Favorite toys/activities: Magiclip princesses, anything Frozen, singing and acting out Frozen songs and scenes, coloring, playing mother/child, chalk, climbing trees, playhouse, picking flowers, Bubble Guppies, Sit N Spin, sorting pie

Favorite books: Mercy Watson books, Rainbow Fairy books, Pied Piper, Three Billy Goats Gruff, Cozy in the Woods, Fox Makes Friends

Wednesday, May 07, 2014

Sisterly Love

I have a lot of blog-catching-up to do--a ton--but I keep putting it off because I want to add pictures, and all my pictures are on my phone. So I'll forge ahead with two cute anecdotes:

Yesterday, before Andrew got home, a contractor stopped by to look over the house, so I left the girls alone watching Bubble Guppies while I showed him around. Bubble Guppies is a very strange show that the girls inexplicably adore. Well, not inexplicably--all the characters are mermaids and there are always cute animals. It's like preschool cocaine. Needless to say, it's not scary, but in one particular episode, there's a scary-seeming seal that the mermaids think is going to eat a baby penguin. Both girls are terrified of this seal. This was the episode they were watching while I was with the contractor, and when I came downstairs I found them on the couch, hugging each other, comforting each other in their fear. It was so cute.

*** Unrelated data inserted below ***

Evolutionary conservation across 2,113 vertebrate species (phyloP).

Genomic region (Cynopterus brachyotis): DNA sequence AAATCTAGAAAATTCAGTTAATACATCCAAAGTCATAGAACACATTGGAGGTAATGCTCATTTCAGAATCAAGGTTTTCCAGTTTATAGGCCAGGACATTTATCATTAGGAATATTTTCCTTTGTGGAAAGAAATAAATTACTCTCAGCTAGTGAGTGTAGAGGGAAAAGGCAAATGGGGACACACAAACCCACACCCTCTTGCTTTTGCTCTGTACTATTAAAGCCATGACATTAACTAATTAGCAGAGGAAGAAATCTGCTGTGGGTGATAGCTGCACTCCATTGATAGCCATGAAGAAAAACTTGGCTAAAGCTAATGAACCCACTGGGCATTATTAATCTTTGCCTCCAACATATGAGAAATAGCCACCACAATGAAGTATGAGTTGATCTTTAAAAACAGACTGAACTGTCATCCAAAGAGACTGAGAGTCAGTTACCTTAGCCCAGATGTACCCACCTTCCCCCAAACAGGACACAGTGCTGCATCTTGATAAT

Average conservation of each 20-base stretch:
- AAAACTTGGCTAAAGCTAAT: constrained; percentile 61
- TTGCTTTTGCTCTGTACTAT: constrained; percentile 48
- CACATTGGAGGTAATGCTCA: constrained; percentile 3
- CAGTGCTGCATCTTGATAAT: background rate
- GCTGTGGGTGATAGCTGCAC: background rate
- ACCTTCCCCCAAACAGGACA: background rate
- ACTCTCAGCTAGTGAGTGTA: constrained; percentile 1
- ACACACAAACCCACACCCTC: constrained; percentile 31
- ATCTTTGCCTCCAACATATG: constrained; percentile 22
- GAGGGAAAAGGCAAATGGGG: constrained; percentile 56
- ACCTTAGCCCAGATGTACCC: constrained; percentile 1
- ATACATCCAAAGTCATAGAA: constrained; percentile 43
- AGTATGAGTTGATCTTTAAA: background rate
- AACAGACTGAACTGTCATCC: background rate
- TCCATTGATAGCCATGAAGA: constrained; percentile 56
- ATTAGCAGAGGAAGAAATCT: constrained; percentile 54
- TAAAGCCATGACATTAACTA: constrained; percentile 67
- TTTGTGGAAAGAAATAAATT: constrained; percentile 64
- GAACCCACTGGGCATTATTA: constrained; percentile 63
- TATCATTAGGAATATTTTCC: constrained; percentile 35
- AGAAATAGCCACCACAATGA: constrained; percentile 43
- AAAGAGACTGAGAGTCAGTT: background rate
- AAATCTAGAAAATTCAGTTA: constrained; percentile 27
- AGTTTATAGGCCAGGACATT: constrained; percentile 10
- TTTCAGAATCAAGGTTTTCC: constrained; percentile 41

Today, I mentioned to Lucia that she and Greta would have a babysitter this summer once school ends (not news), and Lucia immediately grabbed Greta in a dramatic hug and shouted in joy, "Now we won't have to be apart!" Too funny.

More soon.